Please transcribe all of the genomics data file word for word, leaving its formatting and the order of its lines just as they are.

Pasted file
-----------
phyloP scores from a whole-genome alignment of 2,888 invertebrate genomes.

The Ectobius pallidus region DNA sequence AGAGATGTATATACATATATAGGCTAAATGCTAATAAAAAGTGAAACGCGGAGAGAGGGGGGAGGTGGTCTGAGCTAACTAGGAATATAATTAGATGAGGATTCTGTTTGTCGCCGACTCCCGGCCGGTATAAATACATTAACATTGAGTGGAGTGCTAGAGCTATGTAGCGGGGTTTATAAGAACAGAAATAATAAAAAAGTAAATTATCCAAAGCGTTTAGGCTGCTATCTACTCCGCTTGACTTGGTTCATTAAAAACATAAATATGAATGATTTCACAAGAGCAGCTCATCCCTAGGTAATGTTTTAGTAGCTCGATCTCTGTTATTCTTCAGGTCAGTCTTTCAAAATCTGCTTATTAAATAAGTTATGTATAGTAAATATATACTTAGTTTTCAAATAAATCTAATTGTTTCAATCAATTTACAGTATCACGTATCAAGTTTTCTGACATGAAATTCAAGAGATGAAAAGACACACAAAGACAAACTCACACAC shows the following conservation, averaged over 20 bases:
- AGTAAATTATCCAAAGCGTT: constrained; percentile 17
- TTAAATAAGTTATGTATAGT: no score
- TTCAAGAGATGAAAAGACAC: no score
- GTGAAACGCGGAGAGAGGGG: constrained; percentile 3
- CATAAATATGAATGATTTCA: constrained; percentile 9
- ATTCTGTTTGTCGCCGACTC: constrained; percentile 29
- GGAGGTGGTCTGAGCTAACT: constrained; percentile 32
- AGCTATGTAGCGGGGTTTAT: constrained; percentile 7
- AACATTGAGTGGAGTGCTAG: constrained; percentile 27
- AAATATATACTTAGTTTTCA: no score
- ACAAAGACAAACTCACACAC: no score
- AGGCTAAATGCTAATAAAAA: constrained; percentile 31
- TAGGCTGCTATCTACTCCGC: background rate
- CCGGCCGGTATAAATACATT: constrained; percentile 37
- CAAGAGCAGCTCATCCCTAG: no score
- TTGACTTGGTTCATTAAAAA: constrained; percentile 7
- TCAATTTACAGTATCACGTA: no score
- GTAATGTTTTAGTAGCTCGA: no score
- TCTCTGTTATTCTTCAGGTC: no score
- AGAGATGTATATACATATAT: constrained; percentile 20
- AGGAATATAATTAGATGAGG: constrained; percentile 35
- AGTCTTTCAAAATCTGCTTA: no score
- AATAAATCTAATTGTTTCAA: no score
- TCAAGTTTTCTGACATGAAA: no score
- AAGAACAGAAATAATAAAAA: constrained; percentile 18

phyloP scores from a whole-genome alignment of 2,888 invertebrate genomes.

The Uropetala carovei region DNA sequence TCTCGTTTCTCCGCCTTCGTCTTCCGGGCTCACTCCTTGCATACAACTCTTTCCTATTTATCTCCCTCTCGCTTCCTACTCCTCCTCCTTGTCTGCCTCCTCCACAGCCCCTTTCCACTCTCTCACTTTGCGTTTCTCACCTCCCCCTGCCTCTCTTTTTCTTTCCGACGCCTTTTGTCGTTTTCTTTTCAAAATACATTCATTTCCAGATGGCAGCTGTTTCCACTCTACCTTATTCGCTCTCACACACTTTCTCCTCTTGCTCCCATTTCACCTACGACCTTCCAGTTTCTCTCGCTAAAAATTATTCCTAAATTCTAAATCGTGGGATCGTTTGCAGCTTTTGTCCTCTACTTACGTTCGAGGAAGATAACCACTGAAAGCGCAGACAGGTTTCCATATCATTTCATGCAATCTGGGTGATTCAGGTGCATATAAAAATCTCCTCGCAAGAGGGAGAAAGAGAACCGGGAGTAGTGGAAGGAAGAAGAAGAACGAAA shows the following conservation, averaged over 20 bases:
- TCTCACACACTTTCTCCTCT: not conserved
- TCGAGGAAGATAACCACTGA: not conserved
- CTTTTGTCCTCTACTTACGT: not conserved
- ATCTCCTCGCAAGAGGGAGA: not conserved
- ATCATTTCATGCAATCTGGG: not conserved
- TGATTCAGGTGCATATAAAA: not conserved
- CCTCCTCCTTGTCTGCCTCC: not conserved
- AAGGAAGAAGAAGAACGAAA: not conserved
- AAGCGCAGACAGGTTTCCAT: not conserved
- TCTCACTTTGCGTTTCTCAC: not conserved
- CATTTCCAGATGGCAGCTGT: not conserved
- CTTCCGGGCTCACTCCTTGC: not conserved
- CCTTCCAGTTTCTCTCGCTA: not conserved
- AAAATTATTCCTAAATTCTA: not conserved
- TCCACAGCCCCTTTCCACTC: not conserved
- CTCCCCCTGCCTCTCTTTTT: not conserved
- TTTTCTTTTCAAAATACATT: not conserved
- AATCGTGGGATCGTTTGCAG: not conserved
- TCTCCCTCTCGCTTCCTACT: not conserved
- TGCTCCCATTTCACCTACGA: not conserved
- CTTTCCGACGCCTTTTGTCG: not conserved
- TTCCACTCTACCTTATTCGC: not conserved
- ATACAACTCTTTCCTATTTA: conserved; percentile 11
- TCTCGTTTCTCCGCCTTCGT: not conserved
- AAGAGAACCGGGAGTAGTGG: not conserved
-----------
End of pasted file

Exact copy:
phyloP scores from a whole-genome alignment of 2,888 invertebrate genomes.

The Ectobius pallidus region DNA sequence AGAGATGTATATACATATATAGGCTAAATGCTAATAAAAAGTGAAACGCGGAGAGAGGGGGGAGGTGGTCTGAGCTAACTAGGAATATAATTAGATGAGGATTCTGTTTGTCGCCGACTCCCGGCCGGTATAAATACATTAACATTGAGTGGAGTGCTAGAGCTATGTAGCGGGGTTTATAAGAACAGAAATAATAAAAAAGTAAATTATCCAAAGCGTTTAGGCTGCTATCTACTCCGCTTGACTTGGTTCATTAAAAACATAAATATGAATGATTTCACAAGAGCAGCTCATCCCTAGGTAATGTTTTAGTAGCTCGATCTCTGTTATTCTTCAGGTCAGTCTTTCAAAATCTGCTTATTAAATAAGTTATGTATAGTAAATATATACTTAGTTTTCAAATAAATCTAATTGTTTCAATCAATTTACAGTATCACGTATCAAGTTTTCTGACATGAAATTCAAGAGATGAAAAGACACACAAAGACAAACTCACACAC shows the following conservation, averaged over 20 bases:
- AGTAAATTATCCAAAGCGTT: constrained; percentile 17
- TTAAATAAGTTATGTATAGT: no score
- TTCAAGAGATGAAAAGACAC: no score
- GTGAAACGCGGAGAGAGGGG: constrained; percentile 3
- CATAAATATGAATGATTTCA: constrained; percentile 9
- ATTCTGTTTGTCGCCGACTC: constrained; percentile 29
- GGAGGTGGTCTGAGCTAACT: constrained; percentile 32
- AGCTATGTAGCGGGGTTTAT: constrained; percentile 7
- AACATTGAGTGGAGTGCTAG: constrained; percentile 27
- AAATATATACTTAGTTTTCA: no score
- ACAAAGACAAACTCACACAC: no score
- AGGCTAAATGCTAATAAAAA: constrained; percentile 31
- TAGGCTGCTATCTACTCCGC: background rate
- CCGGCCGGTATAAATACATT: constrained; percentile 37
- CAAGAGCAGCTCATCCCTAG: no score
- TTGACTTGGTTCATTAAAAA: constrained; percentile 7
- TCAATTTACAGTATCACGTA: no score
- GTAATGTTTTAGTAGCTCGA: no score
- TCTCTGTTATTCTTCAGGTC: no score
- AGAGATGTATATACATATAT: constrained; percentile 20
- AGGAATATAATTAGATGAGG: constrained; percentile 35
- AGTCTTTCAAAATCTGCTTA: no score
- AATAAATCTAATTGTTTCAA: no score
- TCAAGTTTTCTGACATGAAA: no score
- AAGAACAGAAATAATAAAAA: constrained; percentile 18

phyloP scores from a whole-genome alignment of 2,888 invertebrate genomes.

The Uropetala carovei region DNA sequence TCTCGTTTCTCCGCCTTCGTCTTCCGGGCTCACTCCTTGCATACAACTCTTTCCTATTTATCTCCCTCTCGCTTCCTACTCCTCCTCCTTGTCTGCCTCCTCCACAGCCCCTTTCCACTCTCTCACTTTGCGTTTCTCACCTCCCCCTGCCTCTCTTTTTCTTTCCGACGCCTTTTGTCGTTTTCTTTTCAAAATACATTCATTTCCAGATGGCAGCTGTTTCCACTCTACCTTATTCGCTCTCACACACTTTCTCCTCTTGCTCCCATTTCACCTACGACCTTCCAGTTTCTCTCGCTAAAAATTATTCCTAAATTCTAAATCGTGGGATCGTTTGCAGCTTTTGTCCTCTACTTACGTTCGAGGAAGATAACCACTGAAAGCGCAGACAGGTTTCCATATCATTTCATGCAATCTGGGTGATTCAGGTGCATATAAAAATCTCCTCGCAAGAGGGAGAAAGAGAACCGGGAGTAGTGGAAGGAAGAAGAAGAACGAAA shows the following conservation, averaged over 20 bases:
- TCTCACACACTTTCTCCTCT: not conserved
- TCGAGGAAGATAACCACTGA: not conserved
- CTTTTGTCCTCTACTTACGT: not conserved
- ATCTCCTCGCAAGAGGGAGA: not conserved
- ATCATTTCATGCAATCTGGG: not conserved
- TGATTCAGGTGCATATAAAA: not conserved
- CCTCCTCCTTGTCTGCCTCC: not conserved
- AAGGAAGAAGAAGAACGAAA: not conserved
- AAGCGCAGACAGGTTTCCAT: not conserved
- TCTCACTTTGCGTTTCTCAC: not conserved
- CATTTCCAGATGGCAGCTGT: not conserved
- CTTCCGGGCTCACTCCTTGC: not conserved
- CCTTCCAGTTTCTCTCGCTA: not conserved
- AAAATTATTCCTAAATTCTA: not conserved
- TCCACAGCCCCTTTCCACTC: not conserved
- CTCCCCCTGCCTCTCTTTTT: not conserved
- TTTTCTTTTCAAAATACATT: not conserved
- AATCGTGGGATCGTTTGCAG: not conserved
- TCTCCCTCTCGCTTCCTACT: not conserved
- TGCTCCCATTTCACCTACGA: not conserved
- CTTTCCGACGCCTTTTGTCG: not conserved
- TTCCACTCTACCTTATTCGC: not conserved
- ATACAACTCTTTCCTATTTA: conserved; percentile 11
- TCTCGTTTCTCCGCCTTCGT: not conserved
- AAGAGAACCGGGAGTAGTGG: not conserved